[App_rpt] Asterick controller to a CAT controller

Jim Duuuude telesistant at hotmail.com
Fri Dec 8 06:11:26 EST 2006


Well here's some documentation that I just whipped up
(not bad with 2 broken hands). You can tell I was sorta
getting slap happy near the end (with my dry humor).

Interfacing Alien Worlds (or linked systems at least)

When given the task of providing usable communications between
alien worlds, one first must analyze the similarities and
differences between them. Then you need to find the most
efficient way of dealing with the differences.

One of these 'worlds' is the 'conventional' radio system based
on controllers that have a 'common link path', that is where
controllers are linked together thru permanent RF links connected
to a controllers "link" port(s) and to provide linking between
repeater systems (connected to "repeater" ports on their associated
controller(s)), the controller opens an audio and control channel
between the repeater's port and the link's port.

In this manner, several repeaters on one controller (each on their
own repeater ports) and one or more links to other controllers (each on 
their
own link ports) a multiple repeater linked network can be created.

Each node has DTMF commands that it can do. Generally, there is some
standard for the repeater functions on each node, and therefore some
standard form (digit-wise) for these commands.

There is also provided some form of being able to command a node (not
your local repeater, but another one on the link) that, by its very nature
differs from the commands for local node use (non-conflicting digit
sequences, etc).

One common example of this is to start local commands with an asterisk (*).
Remote node commands start with a pound (#) plus the node number. Say, for
example, you wanted to ask you local system what time it is. You might enter
*98 on your local repeater, but to ask another node (in this example node 
123),
you might enter (#12398). This is a practical example of local/distant 
control
differentiation, since by convention, all local commands start with (*) and
all link (distant) commands start with (#).

>From a technical standpoint, its also an easy an practical way to implement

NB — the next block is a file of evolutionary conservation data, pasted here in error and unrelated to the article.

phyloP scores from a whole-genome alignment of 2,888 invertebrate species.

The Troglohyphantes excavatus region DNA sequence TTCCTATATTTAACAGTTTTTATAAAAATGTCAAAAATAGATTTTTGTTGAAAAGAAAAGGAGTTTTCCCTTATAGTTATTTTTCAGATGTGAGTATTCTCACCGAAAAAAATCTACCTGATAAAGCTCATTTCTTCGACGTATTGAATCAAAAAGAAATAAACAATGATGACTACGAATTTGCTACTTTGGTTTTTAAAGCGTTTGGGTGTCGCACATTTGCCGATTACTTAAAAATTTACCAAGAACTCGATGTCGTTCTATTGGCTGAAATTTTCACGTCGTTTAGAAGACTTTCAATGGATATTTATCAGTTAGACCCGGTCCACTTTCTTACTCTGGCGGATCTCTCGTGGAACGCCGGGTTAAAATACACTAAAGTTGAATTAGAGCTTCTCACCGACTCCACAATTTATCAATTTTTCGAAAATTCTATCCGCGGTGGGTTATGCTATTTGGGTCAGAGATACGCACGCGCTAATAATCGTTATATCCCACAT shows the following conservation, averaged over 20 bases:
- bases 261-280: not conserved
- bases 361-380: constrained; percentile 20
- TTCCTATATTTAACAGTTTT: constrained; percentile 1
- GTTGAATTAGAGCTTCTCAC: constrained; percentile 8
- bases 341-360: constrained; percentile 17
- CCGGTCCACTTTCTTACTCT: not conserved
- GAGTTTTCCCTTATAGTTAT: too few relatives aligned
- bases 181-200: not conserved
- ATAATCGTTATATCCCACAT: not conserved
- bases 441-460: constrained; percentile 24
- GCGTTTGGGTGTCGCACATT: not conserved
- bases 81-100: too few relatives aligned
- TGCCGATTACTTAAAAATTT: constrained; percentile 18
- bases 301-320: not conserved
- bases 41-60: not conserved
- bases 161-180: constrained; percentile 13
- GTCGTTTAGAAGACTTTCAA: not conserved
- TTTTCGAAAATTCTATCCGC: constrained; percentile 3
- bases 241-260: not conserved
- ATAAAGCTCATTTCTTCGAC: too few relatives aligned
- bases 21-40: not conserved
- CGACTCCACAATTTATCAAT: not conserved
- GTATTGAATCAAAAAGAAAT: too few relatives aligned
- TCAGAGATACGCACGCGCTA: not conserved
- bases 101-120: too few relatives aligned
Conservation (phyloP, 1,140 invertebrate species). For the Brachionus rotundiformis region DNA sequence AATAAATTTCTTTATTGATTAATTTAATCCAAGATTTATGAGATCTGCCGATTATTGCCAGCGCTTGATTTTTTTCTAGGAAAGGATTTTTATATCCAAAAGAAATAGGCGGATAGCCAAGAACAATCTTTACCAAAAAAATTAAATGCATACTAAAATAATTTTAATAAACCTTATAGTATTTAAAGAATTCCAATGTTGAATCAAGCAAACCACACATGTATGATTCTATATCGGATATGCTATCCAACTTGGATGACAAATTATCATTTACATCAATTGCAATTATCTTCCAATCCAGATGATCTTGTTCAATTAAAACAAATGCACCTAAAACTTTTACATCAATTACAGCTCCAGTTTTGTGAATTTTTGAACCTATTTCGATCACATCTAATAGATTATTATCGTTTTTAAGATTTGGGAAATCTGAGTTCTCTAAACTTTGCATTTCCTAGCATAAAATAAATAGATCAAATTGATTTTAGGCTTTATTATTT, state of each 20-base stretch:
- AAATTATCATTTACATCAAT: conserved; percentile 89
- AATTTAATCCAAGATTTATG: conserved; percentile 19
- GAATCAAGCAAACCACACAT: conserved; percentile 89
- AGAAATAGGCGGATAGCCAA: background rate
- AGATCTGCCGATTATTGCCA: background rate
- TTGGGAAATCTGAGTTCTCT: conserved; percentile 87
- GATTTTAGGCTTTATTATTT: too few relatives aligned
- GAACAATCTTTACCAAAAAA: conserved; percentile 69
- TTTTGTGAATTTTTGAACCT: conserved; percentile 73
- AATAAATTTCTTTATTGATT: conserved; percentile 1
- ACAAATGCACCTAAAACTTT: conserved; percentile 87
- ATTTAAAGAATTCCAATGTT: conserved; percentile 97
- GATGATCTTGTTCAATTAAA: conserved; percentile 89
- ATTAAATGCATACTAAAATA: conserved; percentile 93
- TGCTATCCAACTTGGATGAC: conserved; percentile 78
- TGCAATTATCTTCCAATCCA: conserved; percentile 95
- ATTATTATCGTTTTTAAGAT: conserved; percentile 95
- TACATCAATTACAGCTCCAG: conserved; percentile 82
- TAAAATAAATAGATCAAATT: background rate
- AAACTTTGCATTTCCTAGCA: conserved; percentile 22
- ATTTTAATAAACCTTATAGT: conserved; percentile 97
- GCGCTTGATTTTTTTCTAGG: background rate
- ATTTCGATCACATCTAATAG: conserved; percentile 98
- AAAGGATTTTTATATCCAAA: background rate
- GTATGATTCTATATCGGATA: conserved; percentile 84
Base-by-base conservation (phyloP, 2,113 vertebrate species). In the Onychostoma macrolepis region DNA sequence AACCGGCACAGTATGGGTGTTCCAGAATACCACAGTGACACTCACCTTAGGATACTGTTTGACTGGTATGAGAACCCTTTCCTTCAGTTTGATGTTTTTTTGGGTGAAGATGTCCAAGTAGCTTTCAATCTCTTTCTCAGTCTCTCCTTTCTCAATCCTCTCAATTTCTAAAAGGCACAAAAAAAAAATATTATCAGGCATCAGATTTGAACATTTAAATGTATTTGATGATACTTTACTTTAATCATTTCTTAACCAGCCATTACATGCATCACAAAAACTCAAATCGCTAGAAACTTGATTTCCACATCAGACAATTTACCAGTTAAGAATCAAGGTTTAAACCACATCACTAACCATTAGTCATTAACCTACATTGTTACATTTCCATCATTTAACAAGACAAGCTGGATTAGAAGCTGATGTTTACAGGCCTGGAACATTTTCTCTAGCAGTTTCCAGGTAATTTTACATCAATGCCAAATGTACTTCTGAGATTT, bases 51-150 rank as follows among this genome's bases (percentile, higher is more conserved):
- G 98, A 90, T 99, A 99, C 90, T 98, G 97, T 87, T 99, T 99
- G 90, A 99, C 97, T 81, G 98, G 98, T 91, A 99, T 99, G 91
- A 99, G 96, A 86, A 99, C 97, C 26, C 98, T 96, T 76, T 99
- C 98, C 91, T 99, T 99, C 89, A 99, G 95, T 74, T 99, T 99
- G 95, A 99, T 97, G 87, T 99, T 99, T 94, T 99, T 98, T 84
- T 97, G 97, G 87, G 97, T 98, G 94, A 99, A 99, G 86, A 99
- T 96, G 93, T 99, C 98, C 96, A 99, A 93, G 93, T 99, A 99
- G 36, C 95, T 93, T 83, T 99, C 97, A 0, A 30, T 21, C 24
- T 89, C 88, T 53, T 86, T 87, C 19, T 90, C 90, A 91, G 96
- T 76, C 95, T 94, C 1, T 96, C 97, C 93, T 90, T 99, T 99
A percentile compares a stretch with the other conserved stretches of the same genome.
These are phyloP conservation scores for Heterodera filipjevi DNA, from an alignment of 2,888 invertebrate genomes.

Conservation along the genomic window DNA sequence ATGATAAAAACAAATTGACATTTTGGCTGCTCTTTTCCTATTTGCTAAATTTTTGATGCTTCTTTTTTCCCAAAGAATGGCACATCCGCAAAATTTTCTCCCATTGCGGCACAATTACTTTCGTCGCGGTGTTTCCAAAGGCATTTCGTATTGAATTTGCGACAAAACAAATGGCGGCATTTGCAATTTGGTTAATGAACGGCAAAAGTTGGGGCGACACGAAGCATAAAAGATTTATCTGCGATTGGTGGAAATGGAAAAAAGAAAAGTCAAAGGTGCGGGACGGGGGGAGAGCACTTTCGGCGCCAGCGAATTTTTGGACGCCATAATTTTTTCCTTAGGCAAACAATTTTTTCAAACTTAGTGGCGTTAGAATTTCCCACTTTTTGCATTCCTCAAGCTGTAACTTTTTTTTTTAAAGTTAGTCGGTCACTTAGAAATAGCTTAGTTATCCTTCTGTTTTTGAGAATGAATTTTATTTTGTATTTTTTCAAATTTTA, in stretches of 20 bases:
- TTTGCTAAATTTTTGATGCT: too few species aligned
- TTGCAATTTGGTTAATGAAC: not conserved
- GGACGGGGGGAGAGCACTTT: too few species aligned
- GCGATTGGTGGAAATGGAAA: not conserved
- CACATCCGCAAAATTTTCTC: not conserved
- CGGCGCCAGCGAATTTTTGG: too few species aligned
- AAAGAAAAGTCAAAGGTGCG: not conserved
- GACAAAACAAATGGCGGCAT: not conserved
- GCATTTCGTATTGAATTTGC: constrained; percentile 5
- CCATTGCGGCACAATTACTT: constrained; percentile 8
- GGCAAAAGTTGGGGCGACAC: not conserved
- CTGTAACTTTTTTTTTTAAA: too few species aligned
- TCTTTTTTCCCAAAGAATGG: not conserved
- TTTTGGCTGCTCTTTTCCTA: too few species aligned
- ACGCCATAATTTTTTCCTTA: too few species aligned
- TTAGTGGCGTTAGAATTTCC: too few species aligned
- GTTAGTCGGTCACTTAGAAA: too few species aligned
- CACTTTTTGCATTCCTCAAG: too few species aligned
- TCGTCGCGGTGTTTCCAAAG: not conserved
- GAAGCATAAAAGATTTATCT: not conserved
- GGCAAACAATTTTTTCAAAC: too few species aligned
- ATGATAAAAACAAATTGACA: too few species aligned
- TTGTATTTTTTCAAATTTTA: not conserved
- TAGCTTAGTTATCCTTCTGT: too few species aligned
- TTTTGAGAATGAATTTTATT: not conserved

controllers and links. A link port has a DTMF receiver listening for its
'addressing' code (like #123, in the example above). When it hears it, it
listens for the rest of the command, and does the appropriate thing. All 
link
ports have a DTMF receiver listening to the same audio (well, they're linked
together, of course), but only the proper one reacts (based upon the prefix
code).

When you have a fixed link (and often single path link) system, this is an
excellent and time-proven design. Many, if not all of the amateur repeater
controllers are currently based on this type of archetecture.

App_rpt (Allstar, etc) definitely walks to the beat of a different drummer.

First of all, there are no 'hard' or 'permanent' links. Since the linking
media is TCP/IP, thus allowing connections from basically anywhere to 
anywhere,
links are completey dynamic and at will. Any node can theoretically be 
connected
to any node in any fashion. Several sets of links (not connected to each 
other)
may be operating at any given time. Yes, the software does support the 
concept
of 'establish a link and keep putting back up if it goes down'; Even these
are 'soft' links. Additionally, since the link media is TCP/IP, out-of-band
data may be sent between link endpoints, thus eliminating the need (or even 
the
desire, for that matter) for in-band (such as DTMF) signalling between link
endpoints.

There are 2 very serious archetectural differences between app_rpt and
a 'conventional' system.

The first one is that all system endpoints including
repeaters, remote bases, and alien system interfaces, are separate nodes 
(and have separate
node numbers assigned to them). Normally, a remote base is part of a repater
system. Not here. A remote base is a separate independent entity.

The second one is that you have to essentially 'speak' to a remote node to 
give
it commands. Unlike a conventional system where all of the link entities are 
on
a common talk path, and all have DTMF receivers decoding all of your digits,
you have to put your local system into remote command mode (to a particular